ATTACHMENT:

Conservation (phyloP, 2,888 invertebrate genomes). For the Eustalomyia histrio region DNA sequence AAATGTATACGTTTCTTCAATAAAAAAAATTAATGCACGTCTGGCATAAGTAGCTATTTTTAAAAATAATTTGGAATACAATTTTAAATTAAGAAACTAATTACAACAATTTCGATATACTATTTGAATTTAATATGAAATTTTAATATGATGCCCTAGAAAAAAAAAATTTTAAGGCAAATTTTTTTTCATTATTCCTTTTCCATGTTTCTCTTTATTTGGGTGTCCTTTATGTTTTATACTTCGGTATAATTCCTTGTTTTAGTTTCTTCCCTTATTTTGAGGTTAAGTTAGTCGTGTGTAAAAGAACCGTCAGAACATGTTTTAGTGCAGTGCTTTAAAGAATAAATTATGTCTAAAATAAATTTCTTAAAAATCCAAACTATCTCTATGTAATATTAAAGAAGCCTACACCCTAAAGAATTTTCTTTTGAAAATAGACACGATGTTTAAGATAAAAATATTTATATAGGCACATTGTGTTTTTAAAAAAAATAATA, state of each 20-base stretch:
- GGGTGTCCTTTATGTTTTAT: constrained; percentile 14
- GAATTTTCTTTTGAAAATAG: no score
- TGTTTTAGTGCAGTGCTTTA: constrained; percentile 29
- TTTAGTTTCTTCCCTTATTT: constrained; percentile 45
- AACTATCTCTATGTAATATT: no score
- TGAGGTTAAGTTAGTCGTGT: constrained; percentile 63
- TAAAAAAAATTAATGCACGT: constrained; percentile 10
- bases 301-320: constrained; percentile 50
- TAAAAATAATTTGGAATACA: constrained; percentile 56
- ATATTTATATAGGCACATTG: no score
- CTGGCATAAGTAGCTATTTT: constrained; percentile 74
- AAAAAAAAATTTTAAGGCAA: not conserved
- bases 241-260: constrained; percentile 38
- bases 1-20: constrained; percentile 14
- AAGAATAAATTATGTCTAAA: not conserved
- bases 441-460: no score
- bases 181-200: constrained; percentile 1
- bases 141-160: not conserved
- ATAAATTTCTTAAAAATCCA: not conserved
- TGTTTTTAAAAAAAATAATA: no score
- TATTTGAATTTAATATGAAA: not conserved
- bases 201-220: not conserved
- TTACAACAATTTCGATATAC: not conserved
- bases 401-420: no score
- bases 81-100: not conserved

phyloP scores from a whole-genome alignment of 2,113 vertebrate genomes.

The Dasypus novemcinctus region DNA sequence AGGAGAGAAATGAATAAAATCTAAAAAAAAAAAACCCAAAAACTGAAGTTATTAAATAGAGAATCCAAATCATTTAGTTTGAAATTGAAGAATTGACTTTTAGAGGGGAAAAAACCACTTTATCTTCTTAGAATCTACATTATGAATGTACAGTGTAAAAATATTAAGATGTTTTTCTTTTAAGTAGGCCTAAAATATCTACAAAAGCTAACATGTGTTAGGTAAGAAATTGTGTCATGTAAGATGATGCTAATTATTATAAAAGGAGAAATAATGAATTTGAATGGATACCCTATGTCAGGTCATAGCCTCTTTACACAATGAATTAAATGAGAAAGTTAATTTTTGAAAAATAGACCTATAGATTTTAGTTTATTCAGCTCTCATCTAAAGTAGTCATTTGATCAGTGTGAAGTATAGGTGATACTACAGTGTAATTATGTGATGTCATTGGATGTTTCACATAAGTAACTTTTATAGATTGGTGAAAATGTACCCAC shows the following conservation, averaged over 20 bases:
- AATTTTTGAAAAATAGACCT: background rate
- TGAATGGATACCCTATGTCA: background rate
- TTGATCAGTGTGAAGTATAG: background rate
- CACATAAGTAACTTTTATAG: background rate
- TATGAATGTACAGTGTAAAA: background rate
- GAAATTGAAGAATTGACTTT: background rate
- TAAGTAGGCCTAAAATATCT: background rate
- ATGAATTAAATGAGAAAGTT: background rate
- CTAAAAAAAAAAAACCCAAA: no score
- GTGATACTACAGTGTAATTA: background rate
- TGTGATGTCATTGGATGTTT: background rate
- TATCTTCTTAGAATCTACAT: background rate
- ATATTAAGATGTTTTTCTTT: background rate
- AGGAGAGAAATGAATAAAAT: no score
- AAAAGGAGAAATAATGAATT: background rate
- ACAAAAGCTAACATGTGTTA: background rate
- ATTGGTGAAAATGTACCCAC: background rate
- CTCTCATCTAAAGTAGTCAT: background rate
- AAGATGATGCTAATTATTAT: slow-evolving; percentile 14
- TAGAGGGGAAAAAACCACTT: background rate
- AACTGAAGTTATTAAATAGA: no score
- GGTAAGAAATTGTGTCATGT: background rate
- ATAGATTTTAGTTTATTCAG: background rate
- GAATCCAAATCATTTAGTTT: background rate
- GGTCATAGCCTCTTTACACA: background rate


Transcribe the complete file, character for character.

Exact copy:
Conservation (phyloP, 2,888 invertebrate genomes). For the Eustalomyia histrio region DNA sequence AAATGTATACGTTTCTTCAATAAAAAAAATTAATGCACGTCTGGCATAAGTAGCTATTTTTAAAAATAATTTGGAATACAATTTTAAATTAAGAAACTAATTACAACAATTTCGATATACTATTTGAATTTAATATGAAATTTTAATATGATGCCCTAGAAAAAAAAAATTTTAAGGCAAATTTTTTTTCATTATTCCTTTTCCATGTTTCTCTTTATTTGGGTGTCCTTTATGTTTTATACTTCGGTATAATTCCTTGTTTTAGTTTCTTCCCTTATTTTGAGGTTAAGTTAGTCGTGTGTAAAAGAACCGTCAGAACATGTTTTAGTGCAGTGCTTTAAAGAATAAATTATGTCTAAAATAAATTTCTTAAAAATCCAAACTATCTCTATGTAATATTAAAGAAGCCTACACCCTAAAGAATTTTCTTTTGAAAATAGACACGATGTTTAAGATAAAAATATTTATATAGGCACATTGTGTTTTTAAAAAAAATAATA, state of each 20-base stretch:
- GGGTGTCCTTTATGTTTTAT: constrained; percentile 14
- GAATTTTCTTTTGAAAATAG: no score
- TGTTTTAGTGCAGTGCTTTA: constrained; percentile 29
- TTTAGTTTCTTCCCTTATTT: constrained; percentile 45
- AACTATCTCTATGTAATATT: no score
- TGAGGTTAAGTTAGTCGTGT: constrained; percentile 63
- TAAAAAAAATTAATGCACGT: constrained; percentile 10
- bases 301-320: constrained; percentile 50
- TAAAAATAATTTGGAATACA: constrained; percentile 56
- ATATTTATATAGGCACATTG: no score
- CTGGCATAAGTAGCTATTTT: constrained; percentile 74
- AAAAAAAAATTTTAAGGCAA: not conserved
- bases 241-260: constrained; percentile 38
- bases 1-20: constrained; percentile 14
- AAGAATAAATTATGTCTAAA: not conserved
- bases 441-460: no score
- bases 181-200: constrained; percentile 1
- bases 141-160: not conserved
- ATAAATTTCTTAAAAATCCA: not conserved
- TGTTTTTAAAAAAAATAATA: no score
- TATTTGAATTTAATATGAAA: not conserved
- bases 201-220: not conserved
- TTACAACAATTTCGATATAC: not conserved
- bases 401-420: no score
- bases 81-100: not conserved

phyloP scores from a whole-genome alignment of 2,113 vertebrate genomes.

The Dasypus novemcinctus region DNA sequence AGGAGAGAAATGAATAAAATCTAAAAAAAAAAAACCCAAAAACTGAAGTTATTAAATAGAGAATCCAAATCATTTAGTTTGAAATTGAAGAATTGACTTTTAGAGGGGAAAAAACCACTTTATCTTCTTAGAATCTACATTATGAATGTACAGTGTAAAAATATTAAGATGTTTTTCTTTTAAGTAGGCCTAAAATATCTACAAAAGCTAACATGTGTTAGGTAAGAAATTGTGTCATGTAAGATGATGCTAATTATTATAAAAGGAGAAATAATGAATTTGAATGGATACCCTATGTCAGGTCATAGCCTCTTTACACAATGAATTAAATGAGAAAGTTAATTTTTGAAAAATAGACCTATAGATTTTAGTTTATTCAGCTCTCATCTAAAGTAGTCATTTGATCAGTGTGAAGTATAGGTGATACTACAGTGTAATTATGTGATGTCATTGGATGTTTCACATAAGTAACTTTTATAGATTGGTGAAAATGTACCCAC shows the following conservation, averaged over 20 bases:
- AATTTTTGAAAAATAGACCT: background rate
- TGAATGGATACCCTATGTCA: background rate
- TTGATCAGTGTGAAGTATAG: background rate
- CACATAAGTAACTTTTATAG: background rate
- TATGAATGTACAGTGTAAAA: background rate
- GAAATTGAAGAATTGACTTT: background rate
- TAAGTAGGCCTAAAATATCT: background rate
- ATGAATTAAATGAGAAAGTT: background rate
- CTAAAAAAAAAAAACCCAAA: no score
- GTGATACTACAGTGTAATTA: background rate
- TGTGATGTCATTGGATGTTT: background rate
- TATCTTCTTAGAATCTACAT: background rate
- ATATTAAGATGTTTTTCTTT: background rate
- AGGAGAGAAATGAATAAAAT: no score
- AAAAGGAGAAATAATGAATT: background rate
- ACAAAAGCTAACATGTGTTA: background rate
- ATTGGTGAAAATGTACCCAC: background rate
- CTCTCATCTAAAGTAGTCAT: background rate
- AAGATGATGCTAATTATTAT: slow-evolving; percentile 14
- TAGAGGGGAAAAAACCACTT: background rate
- AACTGAAGTTATTAAATAGA: no score
- GGTAAGAAATTGTGTCATGT: background rate
- ATAGATTTTAGTTTATTCAG: background rate
- GAATCCAAATCATTTAGTTT: background rate
- GGTCATAGCCTCTTTACACA: background rate